Do you find understanding privacy difficult?
From the time that we’ve been struggling with the way information is dealt with, to it becoming a pain-point that led to the inception of Doosra, we’ve come across so many different views on privacy. While we found that the repercussions of sharing data aren’t clearly understood, it’s undeniable that recently, there has been a significant curiosity spike in people, to understand what privacy truly means. There have been more questions and discussions around digital data, the risks of sharing personal information and an effort towards decoding the overall notion of privacy.
While wondering about how to make this simpler for everyone to understand, we came across a few games that do just that and in a fun, engaging manner. We’re listing a few here for you, check them out:
Powerplay: A deck of cards can be found in every home, often a generation old. Now, take your game to the next level with Powerplay. The card game aims to build awareness around data protection, as the players are forced to make choices around privacy as they play the game. It sparks conversations around data breaches, helps understand the difference between public and private data and gives relevant examples through character cards, making the intangible concept of privacy, much easier to understand.
Data Defenders: With the usage of the internet increasingly starting at a young age, it’s indispensable that we educate our young generation about data privacy. Data Defenders helps parents and teachers do just that. Aimed for children and pre-teens, it teaches them how to protect their information when logging into the websites and apps that they like. The young gamers are introduced to the concept of information economy and are needed to keep their privacy score high, by taking quizzes on how to not lose points. It comes with a detailed teacher and parent guide, so as to raise questions and aid discussions.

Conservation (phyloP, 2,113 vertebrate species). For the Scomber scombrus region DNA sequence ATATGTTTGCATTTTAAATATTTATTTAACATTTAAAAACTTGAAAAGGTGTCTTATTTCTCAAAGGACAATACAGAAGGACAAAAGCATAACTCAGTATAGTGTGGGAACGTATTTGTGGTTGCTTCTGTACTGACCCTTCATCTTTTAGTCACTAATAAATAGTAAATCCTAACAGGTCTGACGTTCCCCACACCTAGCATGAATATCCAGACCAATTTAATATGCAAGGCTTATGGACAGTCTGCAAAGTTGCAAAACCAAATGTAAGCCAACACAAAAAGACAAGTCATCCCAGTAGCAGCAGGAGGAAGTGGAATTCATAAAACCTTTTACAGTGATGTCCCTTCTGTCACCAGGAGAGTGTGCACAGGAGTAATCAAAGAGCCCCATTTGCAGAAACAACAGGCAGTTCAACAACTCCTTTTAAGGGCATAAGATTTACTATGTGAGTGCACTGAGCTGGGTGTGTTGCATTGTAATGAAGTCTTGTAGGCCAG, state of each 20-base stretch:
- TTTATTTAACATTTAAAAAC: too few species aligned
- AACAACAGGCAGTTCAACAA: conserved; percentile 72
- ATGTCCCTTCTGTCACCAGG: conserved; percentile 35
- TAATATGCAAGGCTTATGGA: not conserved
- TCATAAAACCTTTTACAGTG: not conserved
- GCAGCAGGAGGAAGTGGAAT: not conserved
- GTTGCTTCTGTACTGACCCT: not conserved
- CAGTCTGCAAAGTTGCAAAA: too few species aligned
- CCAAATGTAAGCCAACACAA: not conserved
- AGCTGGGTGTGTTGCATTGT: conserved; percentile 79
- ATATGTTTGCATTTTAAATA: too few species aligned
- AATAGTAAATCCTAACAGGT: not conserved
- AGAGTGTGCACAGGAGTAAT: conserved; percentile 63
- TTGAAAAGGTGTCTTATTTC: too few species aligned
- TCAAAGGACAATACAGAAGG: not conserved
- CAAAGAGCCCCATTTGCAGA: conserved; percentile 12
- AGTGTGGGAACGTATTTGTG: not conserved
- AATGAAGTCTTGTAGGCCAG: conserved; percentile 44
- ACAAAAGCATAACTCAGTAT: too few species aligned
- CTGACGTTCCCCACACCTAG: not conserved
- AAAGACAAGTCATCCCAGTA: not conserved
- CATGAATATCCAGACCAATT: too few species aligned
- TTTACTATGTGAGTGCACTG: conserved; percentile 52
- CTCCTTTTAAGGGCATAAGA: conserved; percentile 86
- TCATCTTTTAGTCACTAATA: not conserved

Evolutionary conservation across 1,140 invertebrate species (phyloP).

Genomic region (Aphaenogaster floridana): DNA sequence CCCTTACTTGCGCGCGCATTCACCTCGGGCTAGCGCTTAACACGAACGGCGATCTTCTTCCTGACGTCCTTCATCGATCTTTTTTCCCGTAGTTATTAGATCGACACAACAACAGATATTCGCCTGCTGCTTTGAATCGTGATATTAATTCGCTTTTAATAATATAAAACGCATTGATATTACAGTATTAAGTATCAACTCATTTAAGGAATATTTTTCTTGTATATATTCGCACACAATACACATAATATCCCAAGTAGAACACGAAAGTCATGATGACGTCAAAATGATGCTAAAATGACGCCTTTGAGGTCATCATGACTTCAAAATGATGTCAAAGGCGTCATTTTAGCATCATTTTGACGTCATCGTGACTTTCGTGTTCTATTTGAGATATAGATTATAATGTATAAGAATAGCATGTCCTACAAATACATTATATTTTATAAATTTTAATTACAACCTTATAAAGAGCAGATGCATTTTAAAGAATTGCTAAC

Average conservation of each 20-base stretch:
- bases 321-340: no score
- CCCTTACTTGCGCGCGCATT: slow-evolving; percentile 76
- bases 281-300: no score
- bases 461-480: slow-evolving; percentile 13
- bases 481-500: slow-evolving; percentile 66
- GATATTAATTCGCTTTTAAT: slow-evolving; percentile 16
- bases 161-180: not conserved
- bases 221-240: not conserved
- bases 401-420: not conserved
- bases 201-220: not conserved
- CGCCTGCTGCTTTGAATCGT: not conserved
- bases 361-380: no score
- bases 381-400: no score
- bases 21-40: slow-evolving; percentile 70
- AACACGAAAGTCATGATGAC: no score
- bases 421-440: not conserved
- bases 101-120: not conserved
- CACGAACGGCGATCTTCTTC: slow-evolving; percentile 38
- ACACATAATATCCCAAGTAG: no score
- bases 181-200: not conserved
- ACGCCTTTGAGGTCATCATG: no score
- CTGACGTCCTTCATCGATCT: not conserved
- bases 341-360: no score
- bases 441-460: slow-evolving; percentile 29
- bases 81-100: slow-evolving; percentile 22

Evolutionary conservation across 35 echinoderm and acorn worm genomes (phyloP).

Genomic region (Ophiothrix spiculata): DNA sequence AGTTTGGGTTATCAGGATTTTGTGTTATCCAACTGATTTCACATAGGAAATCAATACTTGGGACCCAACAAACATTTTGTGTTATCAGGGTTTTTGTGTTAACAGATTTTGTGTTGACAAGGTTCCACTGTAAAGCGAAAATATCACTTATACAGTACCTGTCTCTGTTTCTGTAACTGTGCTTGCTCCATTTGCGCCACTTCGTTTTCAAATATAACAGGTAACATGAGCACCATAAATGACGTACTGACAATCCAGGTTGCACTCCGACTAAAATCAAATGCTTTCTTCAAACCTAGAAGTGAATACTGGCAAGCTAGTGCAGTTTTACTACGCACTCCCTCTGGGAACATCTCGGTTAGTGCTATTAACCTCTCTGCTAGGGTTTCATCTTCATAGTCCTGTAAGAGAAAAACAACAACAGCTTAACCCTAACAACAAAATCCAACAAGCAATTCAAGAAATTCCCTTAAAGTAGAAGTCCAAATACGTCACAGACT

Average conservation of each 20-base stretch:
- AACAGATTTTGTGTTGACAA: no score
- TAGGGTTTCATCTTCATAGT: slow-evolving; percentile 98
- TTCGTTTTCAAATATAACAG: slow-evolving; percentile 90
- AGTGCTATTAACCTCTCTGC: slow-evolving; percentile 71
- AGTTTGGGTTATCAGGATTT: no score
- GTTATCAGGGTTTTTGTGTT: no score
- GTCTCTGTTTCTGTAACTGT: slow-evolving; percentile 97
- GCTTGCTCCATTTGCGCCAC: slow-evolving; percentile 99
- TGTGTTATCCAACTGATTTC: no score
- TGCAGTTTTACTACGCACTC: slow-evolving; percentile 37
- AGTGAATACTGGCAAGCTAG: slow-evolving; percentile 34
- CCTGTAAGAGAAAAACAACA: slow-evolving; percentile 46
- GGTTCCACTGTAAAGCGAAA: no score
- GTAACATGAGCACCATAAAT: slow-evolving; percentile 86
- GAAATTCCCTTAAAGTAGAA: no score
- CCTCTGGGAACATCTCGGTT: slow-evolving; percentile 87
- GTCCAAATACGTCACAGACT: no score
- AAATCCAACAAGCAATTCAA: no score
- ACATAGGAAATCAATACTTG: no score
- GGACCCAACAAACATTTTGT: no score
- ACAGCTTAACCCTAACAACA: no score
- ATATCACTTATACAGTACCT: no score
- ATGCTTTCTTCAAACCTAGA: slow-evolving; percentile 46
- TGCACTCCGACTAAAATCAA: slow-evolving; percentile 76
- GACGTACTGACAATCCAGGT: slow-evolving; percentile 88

Interland: Centered around digital safety and citizenship, this adventurous game arms the educators to teach digital safety fundamentals to children. In fact, not just a game, this is actually a complete curriculum, all with lesson plans around carefully thought topics. To put it simply, it teaches how to handle hackers, bullies and phishers online. Not just privacy, it looks at a time in future where the internet will be a kinder, more positive place and trains the young generation to materialise it.
Happy Onlife: For children between 8-12 years of age, the game is inspired by Snakes and Ladders. This is combined with quiz questions that revolve around the topics of internet, social networks, online gaming and more. It grooms the children to become digitally aware citizens who know how to enjoy the virtual world responsibly and are informed enough to assess the online risks. It sparks discussions and comes in four versions: online, mobile, physical board game and do-it-yourself print and cut kit.
Know of any other games or anything else that has helped you understand privacy better? Tell us about them in the comments section.